I talked to the members of the 26th IAE individually to know how they prepared themselves, physically, mentally or otherwise, before coming here in November, 2006. I was very keen to know how they prepared their families to weather their absence from home for next 15 months. How did they convince their wives to let them go and not see them for another 15 months? Chitra, please, do not read in between the lines.
I got very interesting answers, so different from my own imagination or expectations.
Most the members I talked to are from the logistic team which is the backbone of the expedition. They are from the Indian Army or the Border Roads Organization serving as technical staff. They are usually posted in difficult remote areas and their families are used to their absence extending for up to 6 months at a stretch. However, expedition to Antarctica was a different ballgame.
The objections of the families were at two levels: family management and personal safety of the expeditioners. Most of them have children who are in the crucial stages of their education. These children are now preparing to enter university. The families are very keen that their children should get good education, since that is the only way for upward mobility. Mothers felt that father's presence was necessary at such a crucial juncture. It is another thing that at such crucial stages, it is the mother who handles situation more logically and rationally. Fathers are always a hindrance. I can vouch for it from my own experience. During my deputation (1997-1999) to the B.P. Koirala Institute for Health Sciences, Dharan (Nepal), Kushagra was working hard to seek admission in a US university and Vasuman was preparing to enter the University for studying Law. It was entirely to Chitra's credit that both of them managed to enter into professions of their choice.
Wives were also worried about the safety of their husbands in the extremely harsh climate and working conditions of Antarctica. Some men in their wisdom advised their families to watch Discovery or National Geographic channels on telly to get some familiarity with the region and appreciate its beauty. However, the unending ice, deep crevasses, severe blizzards had the opposite effect. The petitions were summarily rejected in most cases. The men had to play their trump card then. "It is once in a life time opportunity; it will help in my career; I shall get a choice posting for three years on my return, etc. Men also cited financial remunerations as additional benefit out of this expedition.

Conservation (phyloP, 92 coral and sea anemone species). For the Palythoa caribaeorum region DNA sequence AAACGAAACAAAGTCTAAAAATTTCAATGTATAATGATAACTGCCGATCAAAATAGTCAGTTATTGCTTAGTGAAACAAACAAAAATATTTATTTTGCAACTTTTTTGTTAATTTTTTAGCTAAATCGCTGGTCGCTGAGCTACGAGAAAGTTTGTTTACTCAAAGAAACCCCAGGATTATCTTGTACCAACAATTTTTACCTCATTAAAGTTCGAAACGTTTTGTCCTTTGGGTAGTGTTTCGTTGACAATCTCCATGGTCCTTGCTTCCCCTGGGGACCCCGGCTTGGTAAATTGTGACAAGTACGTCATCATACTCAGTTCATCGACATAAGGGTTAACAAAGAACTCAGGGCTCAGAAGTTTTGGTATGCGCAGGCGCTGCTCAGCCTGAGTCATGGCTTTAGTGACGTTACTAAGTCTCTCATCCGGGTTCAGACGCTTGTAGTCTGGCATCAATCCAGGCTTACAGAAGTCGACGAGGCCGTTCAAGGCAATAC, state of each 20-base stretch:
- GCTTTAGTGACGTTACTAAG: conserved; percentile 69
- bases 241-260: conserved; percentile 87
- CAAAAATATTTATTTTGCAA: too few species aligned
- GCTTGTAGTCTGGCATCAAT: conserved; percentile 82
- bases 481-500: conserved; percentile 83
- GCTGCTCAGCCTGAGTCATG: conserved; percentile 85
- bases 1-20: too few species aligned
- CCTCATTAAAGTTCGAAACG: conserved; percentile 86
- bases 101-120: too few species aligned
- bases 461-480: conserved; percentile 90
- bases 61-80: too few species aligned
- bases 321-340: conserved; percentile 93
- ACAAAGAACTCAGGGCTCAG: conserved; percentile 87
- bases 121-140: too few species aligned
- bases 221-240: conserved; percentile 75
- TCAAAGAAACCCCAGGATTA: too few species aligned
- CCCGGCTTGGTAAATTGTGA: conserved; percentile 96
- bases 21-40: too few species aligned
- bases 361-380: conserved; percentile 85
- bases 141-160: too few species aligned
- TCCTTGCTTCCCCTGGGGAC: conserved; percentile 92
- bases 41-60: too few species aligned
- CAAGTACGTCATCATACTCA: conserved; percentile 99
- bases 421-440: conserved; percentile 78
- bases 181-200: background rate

"How do they find their wives at this juncture when they are about to end their expedition?" This question elicited most interesting responses. They discovered a new side of their wives. They found that given the challenge or responsibility, they not only rose to the occasion, but also met the challenge satisfactorily and admirably. This is when most of the wives have received only limited education. Thus they could handle the children and their education and their growing demands, manage the family affairs as well as intricacies of extended families. One member was totally surprised on discovering that his wife had managed to convince the Principal of a school for granting admission to her children. One wife managed to get an early allotment of a house for the family from the Army station. Most of them managed to handle affairs such as banking, insurance, payment of bills etc which they had not attended to in their lives.
I could see clearly the sense of pride in men's voice and faces when enumerating the instances where wives managed to accomplish tasks where they themselves would have run into difficulty. They had seen a new side of their wives that would have eluded them if they had not come to the Antarctic expedition. They acknowledged the fact that in managing all these affairs and problems for more than one year, the wives had totally ignored their own exhaustion, boredom, loneliness, empty beds, and worries while they themselves remained busy and excited about their new experiences in Antarctica.
One member put it very succinctly, "I had many new things to look forward to in Antarctica and had the support of an entire nation; however, she back home managed an expedition totally on her own."